Two Central West MPs have renewed the call to cut the length of daylight savings, saying it leaves school children in regional areas tired, loses farmers money, causes road accidents, and contributes to mental health issues.
In a debate in NSW Parliament last Thursday, Member for Orange Phil Donato and Member for Dubbo Dugald Saunders said daylight savings drags on too long for those in the west, and backed a call from Tweed MP Geoff Provest to shorten it by four weeks to end no later than the first Sunday in March.
Mr Saunders said that while their coastal counterparts may enjoy the extra hours after work, those west of the range were "sweating out in the heat" during the last four weeks of daylight savings.
"On the face of it, for people who live on the coast it is a great opportunity to enjoy sport and recreation after work," Mr Saunders said.
"They can head to the beach, go for a stroll or have a picnic in the park. There is a sea breeze.
"Across the mountains It becomes hotter and less appealing.
"As we move further west, everything extends by an extra 30 minutes. People have less desire to be out and about. They do not get a sea breeze and they do not go for a stroll along the beach."
The parliament debate heard it was only a decade or so ago that daylight savings was extended to April.
Prior to this, it had always finished in March.
Mr Donato said daylight savings had become a safety issue in regional and rural NSW
"Children get up in the dark and travel to school in the dark," he said.
"More accidents occur as a result not only because it is dark but also because wildlife is around in the early morning and there is more chance of hitting a kangaroo or other wildlife that stray onto the road."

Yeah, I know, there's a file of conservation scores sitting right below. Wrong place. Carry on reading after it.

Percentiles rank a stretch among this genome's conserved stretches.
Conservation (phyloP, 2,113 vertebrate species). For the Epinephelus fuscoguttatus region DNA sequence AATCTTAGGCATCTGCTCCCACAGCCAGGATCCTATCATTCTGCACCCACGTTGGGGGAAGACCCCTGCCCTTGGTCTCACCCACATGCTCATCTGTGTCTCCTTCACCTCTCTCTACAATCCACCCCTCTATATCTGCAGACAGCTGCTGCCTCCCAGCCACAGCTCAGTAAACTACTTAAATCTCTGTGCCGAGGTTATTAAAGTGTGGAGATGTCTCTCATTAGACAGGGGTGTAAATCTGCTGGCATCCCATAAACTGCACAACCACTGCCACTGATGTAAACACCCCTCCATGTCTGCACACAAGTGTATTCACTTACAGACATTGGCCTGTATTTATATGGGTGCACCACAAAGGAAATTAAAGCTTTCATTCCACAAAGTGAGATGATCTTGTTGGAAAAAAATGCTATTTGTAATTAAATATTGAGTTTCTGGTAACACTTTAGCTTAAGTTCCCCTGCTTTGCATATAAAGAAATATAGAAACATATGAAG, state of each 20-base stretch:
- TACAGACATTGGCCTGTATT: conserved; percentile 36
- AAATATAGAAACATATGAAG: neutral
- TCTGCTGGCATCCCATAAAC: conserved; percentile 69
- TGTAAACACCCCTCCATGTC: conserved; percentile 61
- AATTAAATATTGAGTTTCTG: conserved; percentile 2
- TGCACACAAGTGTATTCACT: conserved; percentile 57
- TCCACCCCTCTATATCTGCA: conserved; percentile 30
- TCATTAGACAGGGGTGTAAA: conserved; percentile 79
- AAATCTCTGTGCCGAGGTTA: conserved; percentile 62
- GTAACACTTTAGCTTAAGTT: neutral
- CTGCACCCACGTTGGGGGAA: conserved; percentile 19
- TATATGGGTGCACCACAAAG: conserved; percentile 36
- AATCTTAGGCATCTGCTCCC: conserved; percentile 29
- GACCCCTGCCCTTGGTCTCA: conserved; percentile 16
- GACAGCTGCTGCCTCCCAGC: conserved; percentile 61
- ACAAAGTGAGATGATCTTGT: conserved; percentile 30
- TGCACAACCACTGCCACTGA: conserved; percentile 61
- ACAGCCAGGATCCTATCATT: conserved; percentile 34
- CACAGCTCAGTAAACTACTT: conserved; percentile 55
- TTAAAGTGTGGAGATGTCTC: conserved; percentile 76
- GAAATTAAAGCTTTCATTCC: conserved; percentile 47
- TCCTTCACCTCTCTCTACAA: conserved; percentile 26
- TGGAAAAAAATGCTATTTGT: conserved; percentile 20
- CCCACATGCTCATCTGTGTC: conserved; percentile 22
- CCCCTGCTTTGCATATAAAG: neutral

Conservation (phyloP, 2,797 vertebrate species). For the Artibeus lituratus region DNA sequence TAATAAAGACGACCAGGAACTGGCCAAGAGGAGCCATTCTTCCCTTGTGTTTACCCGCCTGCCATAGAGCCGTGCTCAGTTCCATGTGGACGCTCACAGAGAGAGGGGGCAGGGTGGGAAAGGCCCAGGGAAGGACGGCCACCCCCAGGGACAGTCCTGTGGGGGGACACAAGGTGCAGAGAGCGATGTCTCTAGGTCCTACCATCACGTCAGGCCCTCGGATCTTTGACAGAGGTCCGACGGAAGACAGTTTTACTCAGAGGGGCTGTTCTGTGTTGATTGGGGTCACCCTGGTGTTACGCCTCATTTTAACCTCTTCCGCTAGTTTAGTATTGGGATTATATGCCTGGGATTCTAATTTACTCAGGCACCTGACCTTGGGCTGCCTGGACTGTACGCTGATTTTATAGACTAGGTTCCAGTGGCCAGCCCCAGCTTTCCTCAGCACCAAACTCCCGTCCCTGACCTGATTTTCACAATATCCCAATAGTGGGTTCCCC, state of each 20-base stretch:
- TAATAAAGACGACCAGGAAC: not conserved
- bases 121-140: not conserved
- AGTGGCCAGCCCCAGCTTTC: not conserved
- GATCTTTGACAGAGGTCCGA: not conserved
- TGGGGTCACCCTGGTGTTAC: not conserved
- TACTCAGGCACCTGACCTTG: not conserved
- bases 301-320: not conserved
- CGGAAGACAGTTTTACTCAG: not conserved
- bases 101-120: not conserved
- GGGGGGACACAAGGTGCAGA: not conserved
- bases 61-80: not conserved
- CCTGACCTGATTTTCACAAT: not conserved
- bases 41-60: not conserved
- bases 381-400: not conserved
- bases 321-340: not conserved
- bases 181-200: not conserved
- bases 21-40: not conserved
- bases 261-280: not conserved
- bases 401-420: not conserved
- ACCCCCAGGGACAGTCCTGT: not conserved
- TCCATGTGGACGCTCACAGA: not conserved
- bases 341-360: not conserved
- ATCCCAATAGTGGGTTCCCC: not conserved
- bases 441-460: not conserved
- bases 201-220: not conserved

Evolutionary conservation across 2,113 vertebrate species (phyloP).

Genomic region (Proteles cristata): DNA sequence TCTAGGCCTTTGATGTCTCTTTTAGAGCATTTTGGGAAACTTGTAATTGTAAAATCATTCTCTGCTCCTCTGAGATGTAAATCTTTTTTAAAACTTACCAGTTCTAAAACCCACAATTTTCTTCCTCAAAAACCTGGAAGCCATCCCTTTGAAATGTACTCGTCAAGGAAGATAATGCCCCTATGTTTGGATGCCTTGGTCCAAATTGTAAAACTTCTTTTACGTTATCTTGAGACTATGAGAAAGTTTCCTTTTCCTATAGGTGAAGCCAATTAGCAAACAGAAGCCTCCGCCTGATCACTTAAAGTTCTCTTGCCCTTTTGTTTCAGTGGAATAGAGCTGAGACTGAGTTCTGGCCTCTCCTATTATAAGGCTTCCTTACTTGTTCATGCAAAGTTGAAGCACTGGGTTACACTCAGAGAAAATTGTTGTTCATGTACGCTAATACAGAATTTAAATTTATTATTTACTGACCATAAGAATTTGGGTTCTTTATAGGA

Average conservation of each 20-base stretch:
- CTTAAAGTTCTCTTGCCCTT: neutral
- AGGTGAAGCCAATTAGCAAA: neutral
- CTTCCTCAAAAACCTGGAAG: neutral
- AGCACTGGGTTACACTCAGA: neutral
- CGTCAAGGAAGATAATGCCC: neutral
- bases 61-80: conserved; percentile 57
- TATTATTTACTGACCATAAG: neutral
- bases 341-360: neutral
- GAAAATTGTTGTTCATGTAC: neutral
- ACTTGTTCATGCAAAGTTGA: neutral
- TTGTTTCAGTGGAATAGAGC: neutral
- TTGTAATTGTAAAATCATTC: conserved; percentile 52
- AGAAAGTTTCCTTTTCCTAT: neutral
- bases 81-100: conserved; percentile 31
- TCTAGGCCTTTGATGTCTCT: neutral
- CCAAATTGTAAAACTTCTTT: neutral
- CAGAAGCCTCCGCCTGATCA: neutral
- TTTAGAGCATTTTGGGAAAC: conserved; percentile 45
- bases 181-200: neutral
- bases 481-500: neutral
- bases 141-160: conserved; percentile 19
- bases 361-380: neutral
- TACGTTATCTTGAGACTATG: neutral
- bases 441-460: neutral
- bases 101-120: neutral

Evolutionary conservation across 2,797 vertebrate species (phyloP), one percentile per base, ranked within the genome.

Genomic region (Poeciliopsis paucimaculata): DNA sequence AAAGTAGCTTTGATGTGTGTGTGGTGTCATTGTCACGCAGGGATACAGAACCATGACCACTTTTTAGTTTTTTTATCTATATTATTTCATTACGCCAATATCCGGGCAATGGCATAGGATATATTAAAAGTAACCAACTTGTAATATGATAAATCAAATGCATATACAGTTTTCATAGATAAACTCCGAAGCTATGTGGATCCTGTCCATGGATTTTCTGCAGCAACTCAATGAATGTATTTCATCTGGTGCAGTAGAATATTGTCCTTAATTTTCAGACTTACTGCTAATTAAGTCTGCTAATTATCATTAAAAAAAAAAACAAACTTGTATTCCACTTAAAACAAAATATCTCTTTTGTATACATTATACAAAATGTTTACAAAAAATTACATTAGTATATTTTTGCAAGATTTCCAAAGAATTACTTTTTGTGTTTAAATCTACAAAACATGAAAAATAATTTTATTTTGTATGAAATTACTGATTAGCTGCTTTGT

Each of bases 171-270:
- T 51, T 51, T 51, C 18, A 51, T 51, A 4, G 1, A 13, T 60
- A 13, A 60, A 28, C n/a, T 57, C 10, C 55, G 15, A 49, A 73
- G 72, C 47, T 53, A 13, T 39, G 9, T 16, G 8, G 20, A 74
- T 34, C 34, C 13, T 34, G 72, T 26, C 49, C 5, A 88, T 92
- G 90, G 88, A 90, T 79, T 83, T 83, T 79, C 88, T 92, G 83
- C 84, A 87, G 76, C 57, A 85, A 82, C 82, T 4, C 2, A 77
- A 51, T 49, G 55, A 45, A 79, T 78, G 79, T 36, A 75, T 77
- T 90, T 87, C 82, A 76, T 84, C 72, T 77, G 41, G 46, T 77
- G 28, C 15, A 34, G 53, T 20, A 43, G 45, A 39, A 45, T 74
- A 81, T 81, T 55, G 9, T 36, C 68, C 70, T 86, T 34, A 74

Farm productivity was also impacted, he said.
"Farmers who may have hired shearers have issues because the shearers cannot start shearing until it is light enough to get into the sheds.
"Daylight saving impacts on schoolchildren, workers and production on farms."
Mr Saunders said mental health was being impacted too.
"Farmers, graziers and shearers feel the need to work as early as possible. If it is light until eight o'clock, they keep working till eight o'clock. There are effects on the family and there are mental health issues.
"Daylight savings creates mental health issues."
Despite the impassioned debate in parliament last week, Shooters Fishers and Farmers Party member Mr Donato is not optimistic he'll see change any time soon, given the support east of the divide for keeping daylight savings as is.
"The Liberal Party... and people in the city like daylight savings," he said.
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